“Yellow vests” protests have rocked France for months. We watched angry demonstrators march in Brittany — proof the movement is national in scope.
Saturday after Saturday since last November, France has seen protesters take to the streets in demonstrations, often violent, that were initially aimed at rising fuel prices and which have morphed into a broader movement of economic and social discontent.
International news coverage of the “gilets jaunes” (yellow vests) movement — named after the vests that motorists in France are required to have in their vehicles in case of an emergency — has focused on violent protests in Paris, especially on the destruction of shops, banks, automobiles, restaurants and cafés in swanky neighborhoods of the capital.
But demonstrators have taken to the streets in many other cities, including Rennes in Brittany where I am studying this year.
Rennes is a college town with a charming center of half-timbered buildings and narrow cobblestone streets. On a Saturday morning in late January, gilets jaunes demonstrators from all over Brittany gathered to protest in the center of the region’s capital city.
Thousands of demonstrators wearing fluorescent yellow vests and brandishing signs denouncing President Emmanuel Macron chanted as they walked through the streets. It was the first time the protesters had amassed in one place in the region. Those from Rennes started marching on the outskirts of the city and met up in the city center with those from elsewhere in Brittany.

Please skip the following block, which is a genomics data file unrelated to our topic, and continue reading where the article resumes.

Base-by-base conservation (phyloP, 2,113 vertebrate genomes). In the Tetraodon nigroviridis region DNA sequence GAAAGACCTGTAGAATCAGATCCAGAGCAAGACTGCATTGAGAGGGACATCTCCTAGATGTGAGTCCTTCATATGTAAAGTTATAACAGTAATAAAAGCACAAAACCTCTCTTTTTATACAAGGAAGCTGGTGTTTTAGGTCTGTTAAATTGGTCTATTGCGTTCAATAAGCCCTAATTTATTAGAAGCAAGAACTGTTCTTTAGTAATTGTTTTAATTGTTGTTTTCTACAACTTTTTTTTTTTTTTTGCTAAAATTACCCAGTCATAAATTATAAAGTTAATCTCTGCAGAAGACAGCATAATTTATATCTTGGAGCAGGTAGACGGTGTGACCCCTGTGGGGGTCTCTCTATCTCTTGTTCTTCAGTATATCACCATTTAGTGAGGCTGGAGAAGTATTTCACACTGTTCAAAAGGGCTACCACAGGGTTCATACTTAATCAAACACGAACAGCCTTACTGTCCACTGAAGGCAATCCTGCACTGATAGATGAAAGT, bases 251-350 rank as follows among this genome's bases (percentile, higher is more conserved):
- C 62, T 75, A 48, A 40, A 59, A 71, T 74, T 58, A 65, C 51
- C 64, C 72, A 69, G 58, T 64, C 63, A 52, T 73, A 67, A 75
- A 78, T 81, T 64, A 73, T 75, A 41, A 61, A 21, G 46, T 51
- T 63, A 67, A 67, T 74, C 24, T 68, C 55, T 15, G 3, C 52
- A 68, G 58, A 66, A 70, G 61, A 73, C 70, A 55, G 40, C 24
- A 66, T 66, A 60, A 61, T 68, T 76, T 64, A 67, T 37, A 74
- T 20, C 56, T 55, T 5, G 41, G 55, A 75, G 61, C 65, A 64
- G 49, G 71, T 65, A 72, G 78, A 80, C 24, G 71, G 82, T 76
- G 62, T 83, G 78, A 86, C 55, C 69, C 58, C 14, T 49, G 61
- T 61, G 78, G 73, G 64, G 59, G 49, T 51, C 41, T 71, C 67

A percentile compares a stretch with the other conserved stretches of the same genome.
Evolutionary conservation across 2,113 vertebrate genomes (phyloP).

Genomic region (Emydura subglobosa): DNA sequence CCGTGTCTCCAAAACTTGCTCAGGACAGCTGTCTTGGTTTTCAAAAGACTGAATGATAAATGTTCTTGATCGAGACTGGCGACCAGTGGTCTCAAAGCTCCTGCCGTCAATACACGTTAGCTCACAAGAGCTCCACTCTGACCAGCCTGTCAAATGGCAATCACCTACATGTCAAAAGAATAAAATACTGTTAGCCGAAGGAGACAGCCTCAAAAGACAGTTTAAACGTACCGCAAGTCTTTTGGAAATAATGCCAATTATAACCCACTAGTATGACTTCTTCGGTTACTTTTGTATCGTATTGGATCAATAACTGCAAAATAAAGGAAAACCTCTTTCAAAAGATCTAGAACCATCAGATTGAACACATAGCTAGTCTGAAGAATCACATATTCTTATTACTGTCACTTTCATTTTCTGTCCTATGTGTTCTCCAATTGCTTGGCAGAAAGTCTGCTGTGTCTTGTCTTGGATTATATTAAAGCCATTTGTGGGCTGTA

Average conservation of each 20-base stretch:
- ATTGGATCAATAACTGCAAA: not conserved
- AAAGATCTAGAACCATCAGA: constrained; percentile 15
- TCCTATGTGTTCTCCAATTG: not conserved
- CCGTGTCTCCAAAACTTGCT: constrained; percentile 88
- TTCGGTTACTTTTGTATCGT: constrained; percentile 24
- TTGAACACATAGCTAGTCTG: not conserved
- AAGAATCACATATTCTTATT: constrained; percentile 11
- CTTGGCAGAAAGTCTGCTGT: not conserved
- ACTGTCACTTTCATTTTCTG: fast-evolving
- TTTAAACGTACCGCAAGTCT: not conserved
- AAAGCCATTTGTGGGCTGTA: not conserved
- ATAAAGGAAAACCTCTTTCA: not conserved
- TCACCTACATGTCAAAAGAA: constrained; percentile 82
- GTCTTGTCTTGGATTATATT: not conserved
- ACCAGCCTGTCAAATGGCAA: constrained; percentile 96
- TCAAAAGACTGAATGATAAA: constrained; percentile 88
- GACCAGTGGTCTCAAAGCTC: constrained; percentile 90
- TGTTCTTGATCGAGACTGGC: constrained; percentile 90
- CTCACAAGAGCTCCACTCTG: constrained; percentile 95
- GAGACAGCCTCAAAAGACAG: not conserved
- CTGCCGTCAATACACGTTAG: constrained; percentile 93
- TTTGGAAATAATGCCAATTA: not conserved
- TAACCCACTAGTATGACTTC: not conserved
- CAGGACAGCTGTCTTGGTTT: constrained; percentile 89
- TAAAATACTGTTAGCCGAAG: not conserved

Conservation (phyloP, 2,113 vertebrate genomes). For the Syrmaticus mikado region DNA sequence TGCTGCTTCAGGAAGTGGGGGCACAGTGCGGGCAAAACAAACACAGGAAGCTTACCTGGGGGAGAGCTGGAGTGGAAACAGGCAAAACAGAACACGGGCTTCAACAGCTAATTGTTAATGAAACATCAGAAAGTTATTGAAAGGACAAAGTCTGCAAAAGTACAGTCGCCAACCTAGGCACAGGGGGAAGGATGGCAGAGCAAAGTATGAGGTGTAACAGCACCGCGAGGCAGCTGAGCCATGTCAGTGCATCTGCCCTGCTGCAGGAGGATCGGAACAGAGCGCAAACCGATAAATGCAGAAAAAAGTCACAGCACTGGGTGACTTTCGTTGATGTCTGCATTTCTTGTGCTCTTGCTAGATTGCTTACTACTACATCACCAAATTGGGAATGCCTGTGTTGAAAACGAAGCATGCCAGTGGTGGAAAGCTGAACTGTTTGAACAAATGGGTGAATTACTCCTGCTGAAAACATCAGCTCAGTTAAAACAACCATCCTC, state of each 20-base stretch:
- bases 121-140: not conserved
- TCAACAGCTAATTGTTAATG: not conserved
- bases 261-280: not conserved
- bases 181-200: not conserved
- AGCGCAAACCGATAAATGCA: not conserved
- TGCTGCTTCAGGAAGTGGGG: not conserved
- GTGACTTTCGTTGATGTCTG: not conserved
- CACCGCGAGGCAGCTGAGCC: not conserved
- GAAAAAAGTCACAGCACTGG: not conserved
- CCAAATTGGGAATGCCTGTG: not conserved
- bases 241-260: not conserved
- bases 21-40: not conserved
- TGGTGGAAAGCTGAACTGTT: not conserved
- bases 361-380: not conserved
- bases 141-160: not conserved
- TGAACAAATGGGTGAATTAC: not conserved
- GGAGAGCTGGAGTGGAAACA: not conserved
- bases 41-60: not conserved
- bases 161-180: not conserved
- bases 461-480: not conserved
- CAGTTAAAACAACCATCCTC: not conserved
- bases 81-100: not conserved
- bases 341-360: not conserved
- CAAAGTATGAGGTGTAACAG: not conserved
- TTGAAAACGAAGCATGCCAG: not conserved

The reunion was an astonishing event to witness.
Riot police with shields quickly lined up, backed by large vans. Protesters created blockades as they faced off against the police. There was a lot of shouting, and some demonstrators threw smoke grenades. The confrontation escalated as police fired tear gas.
After the protests subsided, we saw broken windows, graffiti scrawled on banks and smoking embers.
It was clear that the gilets jaunes, which lack strong leadership, were disorganized. Still, the movement continues, week after week, to put pressure on Macron’s administration as political parties ready for European Parliament elections in May.
Groups on both the far right and far left are hoping to tap into the gilets jaunes movement, although polls show it’s not clear which parties will benefit most from the discontent.
It’s also not clear just how long the protests will continue, but the gilet jaunes have vowed to continue pushing for change.
Ella Steinhilber is spending her last year of high school in France with School Year Abroad and will finish her high school studies at the University School of Nashville. She loves courses ranging from Math to History, and at university plans to pursue interdisciplinary studies with a global emphasis. Ella plays soccer and lacrosse, and enjoys mentoring underprivileged kids. She co-founded a youth organization that promotes gun law reform in Tennessee.
Garrett Wilson is in his second year of high school, studying at School Year Abroad‘s program in Rennes, France. He plans to return to Allendale Columbia School in Rochester, New York, next year. Outside of school, he is a commercial film editor, producing content for major brands and agencies around the world. He enjoys photography and film-making.